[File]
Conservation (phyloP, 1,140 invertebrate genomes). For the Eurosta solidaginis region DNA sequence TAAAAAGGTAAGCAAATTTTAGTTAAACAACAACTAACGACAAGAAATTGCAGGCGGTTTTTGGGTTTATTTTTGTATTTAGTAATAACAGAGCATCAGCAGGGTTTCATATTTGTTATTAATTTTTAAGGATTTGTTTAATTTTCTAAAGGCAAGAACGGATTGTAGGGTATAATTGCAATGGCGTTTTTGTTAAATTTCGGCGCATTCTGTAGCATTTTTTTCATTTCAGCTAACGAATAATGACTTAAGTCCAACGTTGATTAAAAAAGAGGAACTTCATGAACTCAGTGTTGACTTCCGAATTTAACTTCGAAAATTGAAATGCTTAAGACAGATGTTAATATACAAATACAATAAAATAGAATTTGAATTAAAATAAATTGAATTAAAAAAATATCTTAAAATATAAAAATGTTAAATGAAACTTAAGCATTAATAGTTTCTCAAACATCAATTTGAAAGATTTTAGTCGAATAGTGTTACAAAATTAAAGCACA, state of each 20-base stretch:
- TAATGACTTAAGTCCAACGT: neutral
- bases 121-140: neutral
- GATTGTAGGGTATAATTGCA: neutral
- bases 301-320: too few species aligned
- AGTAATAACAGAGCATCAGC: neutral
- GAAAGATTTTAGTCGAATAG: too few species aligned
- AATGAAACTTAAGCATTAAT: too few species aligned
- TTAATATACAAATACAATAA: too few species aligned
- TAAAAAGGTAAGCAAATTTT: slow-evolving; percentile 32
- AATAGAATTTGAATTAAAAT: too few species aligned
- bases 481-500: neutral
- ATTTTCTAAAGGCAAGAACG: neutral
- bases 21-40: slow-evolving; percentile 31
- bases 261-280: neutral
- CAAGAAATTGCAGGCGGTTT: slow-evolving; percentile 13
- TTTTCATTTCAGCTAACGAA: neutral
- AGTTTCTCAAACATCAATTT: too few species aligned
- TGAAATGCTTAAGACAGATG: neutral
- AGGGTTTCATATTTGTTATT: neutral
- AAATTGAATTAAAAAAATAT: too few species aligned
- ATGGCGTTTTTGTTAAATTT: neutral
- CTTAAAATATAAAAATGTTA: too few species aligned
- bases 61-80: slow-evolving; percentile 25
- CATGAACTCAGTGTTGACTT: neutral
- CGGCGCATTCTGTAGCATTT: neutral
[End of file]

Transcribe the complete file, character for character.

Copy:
Conservation (phyloP, 1,140 invertebrate genomes). For the Eurosta solidaginis region DNA sequence TAAAAAGGTAAGCAAATTTTAGTTAAACAACAACTAACGACAAGAAATTGCAGGCGGTTTTTGGGTTTATTTTTGTATTTAGTAATAACAGAGCATCAGCAGGGTTTCATATTTGTTATTAATTTTTAAGGATTTGTTTAATTTTCTAAAGGCAAGAACGGATTGTAGGGTATAATTGCAATGGCGTTTTTGTTAAATTTCGGCGCATTCTGTAGCATTTTTTTCATTTCAGCTAACGAATAATGACTTAAGTCCAACGTTGATTAAAAAAGAGGAACTTCATGAACTCAGTGTTGACTTCCGAATTTAACTTCGAAAATTGAAATGCTTAAGACAGATGTTAATATACAAATACAATAAAATAGAATTTGAATTAAAATAAATTGAATTAAAAAAATATCTTAAAATATAAAAATGTTAAATGAAACTTAAGCATTAATAGTTTCTCAAACATCAATTTGAAAGATTTTAGTCGAATAGTGTTACAAAATTAAAGCACA, state of each 20-base stretch:
- TAATGACTTAAGTCCAACGT: neutral
- bases 121-140: neutral
- GATTGTAGGGTATAATTGCA: neutral
- bases 301-320: too few species aligned
- AGTAATAACAGAGCATCAGC: neutral
- GAAAGATTTTAGTCGAATAG: too few species aligned
- AATGAAACTTAAGCATTAAT: too few species aligned
- TTAATATACAAATACAATAA: too few species aligned
- TAAAAAGGTAAGCAAATTTT: slow-evolving; percentile 32
- AATAGAATTTGAATTAAAAT: too few species aligned
- bases 481-500: neutral
- ATTTTCTAAAGGCAAGAACG: neutral
- bases 21-40: slow-evolving; percentile 31
- bases 261-280: neutral
- CAAGAAATTGCAGGCGGTTT: slow-evolving; percentile 13
- TTTTCATTTCAGCTAACGAA: neutral
- AGTTTCTCAAACATCAATTT: too few species aligned
- TGAAATGCTTAAGACAGATG: neutral
- AGGGTTTCATATTTGTTATT: neutral
- AAATTGAATTAAAAAAATAT: too few species aligned
- ATGGCGTTTTTGTTAAATTT: neutral
- CTTAAAATATAAAAATGTTA: too few species aligned
- bases 61-80: slow-evolving; percentile 25
- CATGAACTCAGTGTTGACTT: neutral
- CGGCGCATTCTGTAGCATTT: neutral